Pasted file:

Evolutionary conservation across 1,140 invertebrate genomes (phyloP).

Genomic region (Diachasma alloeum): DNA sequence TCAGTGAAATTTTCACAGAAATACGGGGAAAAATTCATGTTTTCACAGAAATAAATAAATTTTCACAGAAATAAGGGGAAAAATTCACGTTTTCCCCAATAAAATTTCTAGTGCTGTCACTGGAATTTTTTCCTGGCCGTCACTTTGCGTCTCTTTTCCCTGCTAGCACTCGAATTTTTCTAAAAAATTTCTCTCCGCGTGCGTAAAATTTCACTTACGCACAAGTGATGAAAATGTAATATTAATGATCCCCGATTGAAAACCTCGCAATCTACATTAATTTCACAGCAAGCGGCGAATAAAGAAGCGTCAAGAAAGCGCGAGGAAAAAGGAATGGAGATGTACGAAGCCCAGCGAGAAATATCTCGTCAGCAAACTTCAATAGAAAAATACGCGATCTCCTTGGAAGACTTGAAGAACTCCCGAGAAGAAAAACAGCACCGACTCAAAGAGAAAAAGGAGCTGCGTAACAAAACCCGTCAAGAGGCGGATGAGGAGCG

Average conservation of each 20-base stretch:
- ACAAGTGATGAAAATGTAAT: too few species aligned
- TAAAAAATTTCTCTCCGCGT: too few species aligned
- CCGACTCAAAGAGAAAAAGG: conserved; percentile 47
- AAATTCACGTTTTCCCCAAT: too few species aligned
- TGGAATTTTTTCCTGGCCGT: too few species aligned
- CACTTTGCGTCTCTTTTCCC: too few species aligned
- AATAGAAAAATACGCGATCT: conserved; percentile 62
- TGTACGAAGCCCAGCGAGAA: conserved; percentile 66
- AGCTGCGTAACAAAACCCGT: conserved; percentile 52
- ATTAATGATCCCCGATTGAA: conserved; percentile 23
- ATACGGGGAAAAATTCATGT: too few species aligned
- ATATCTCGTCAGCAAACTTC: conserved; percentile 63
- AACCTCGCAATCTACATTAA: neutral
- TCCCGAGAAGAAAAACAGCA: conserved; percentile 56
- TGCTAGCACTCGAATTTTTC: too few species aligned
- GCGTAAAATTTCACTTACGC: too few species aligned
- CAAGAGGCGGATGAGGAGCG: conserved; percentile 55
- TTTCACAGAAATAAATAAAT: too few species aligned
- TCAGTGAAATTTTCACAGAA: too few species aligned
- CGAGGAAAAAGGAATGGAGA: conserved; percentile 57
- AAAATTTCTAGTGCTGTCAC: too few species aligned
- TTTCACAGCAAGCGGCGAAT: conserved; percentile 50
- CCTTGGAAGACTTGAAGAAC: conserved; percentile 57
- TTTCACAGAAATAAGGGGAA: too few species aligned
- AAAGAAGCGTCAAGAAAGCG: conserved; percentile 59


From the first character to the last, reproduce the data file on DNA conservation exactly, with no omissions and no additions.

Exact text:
Evolutionary conservation across 1,140 invertebrate genomes (phyloP).

Genomic region (Diachasma alloeum): DNA sequence TCAGTGAAATTTTCACAGAAATACGGGGAAAAATTCATGTTTTCACAGAAATAAATAAATTTTCACAGAAATAAGGGGAAAAATTCACGTTTTCCCCAATAAAATTTCTAGTGCTGTCACTGGAATTTTTTCCTGGCCGTCACTTTGCGTCTCTTTTCCCTGCTAGCACTCGAATTTTTCTAAAAAATTTCTCTCCGCGTGCGTAAAATTTCACTTACGCACAAGTGATGAAAATGTAATATTAATGATCCCCGATTGAAAACCTCGCAATCTACATTAATTTCACAGCAAGCGGCGAATAAAGAAGCGTCAAGAAAGCGCGAGGAAAAAGGAATGGAGATGTACGAAGCCCAGCGAGAAATATCTCGTCAGCAAACTTCAATAGAAAAATACGCGATCTCCTTGGAAGACTTGAAGAACTCCCGAGAAGAAAAACAGCACCGACTCAAAGAGAAAAAGGAGCTGCGTAACAAAACCCGTCAAGAGGCGGATGAGGAGCG

Average conservation of each 20-base stretch:
- ACAAGTGATGAAAATGTAAT: too few species aligned
- TAAAAAATTTCTCTCCGCGT: too few species aligned
- CCGACTCAAAGAGAAAAAGG: conserved; percentile 47
- AAATTCACGTTTTCCCCAAT: too few species aligned
- TGGAATTTTTTCCTGGCCGT: too few species aligned
- CACTTTGCGTCTCTTTTCCC: too few species aligned
- AATAGAAAAATACGCGATCT: conserved; percentile 62
- TGTACGAAGCCCAGCGAGAA: conserved; percentile 66
- AGCTGCGTAACAAAACCCGT: conserved; percentile 52
- ATTAATGATCCCCGATTGAA: conserved; percentile 23
- ATACGGGGAAAAATTCATGT: too few species aligned
- ATATCTCGTCAGCAAACTTC: conserved; percentile 63
- AACCTCGCAATCTACATTAA: neutral
- TCCCGAGAAGAAAAACAGCA: conserved; percentile 56
- TGCTAGCACTCGAATTTTTC: too few species aligned
- GCGTAAAATTTCACTTACGC: too few species aligned
- CAAGAGGCGGATGAGGAGCG: conserved; percentile 55
- TTTCACAGAAATAAATAAAT: too few species aligned
- TCAGTGAAATTTTCACAGAA: too few species aligned
- CGAGGAAAAAGGAATGGAGA: conserved; percentile 57
- AAAATTTCTAGTGCTGTCAC: too few species aligned
- TTTCACAGCAAGCGGCGAAT: conserved; percentile 50
- CCTTGGAAGACTTGAAGAAC: conserved; percentile 57
- TTTCACAGAAATAAGGGGAA: too few species aligned
- AAAGAAGCGTCAAGAAAGCG: conserved; percentile 59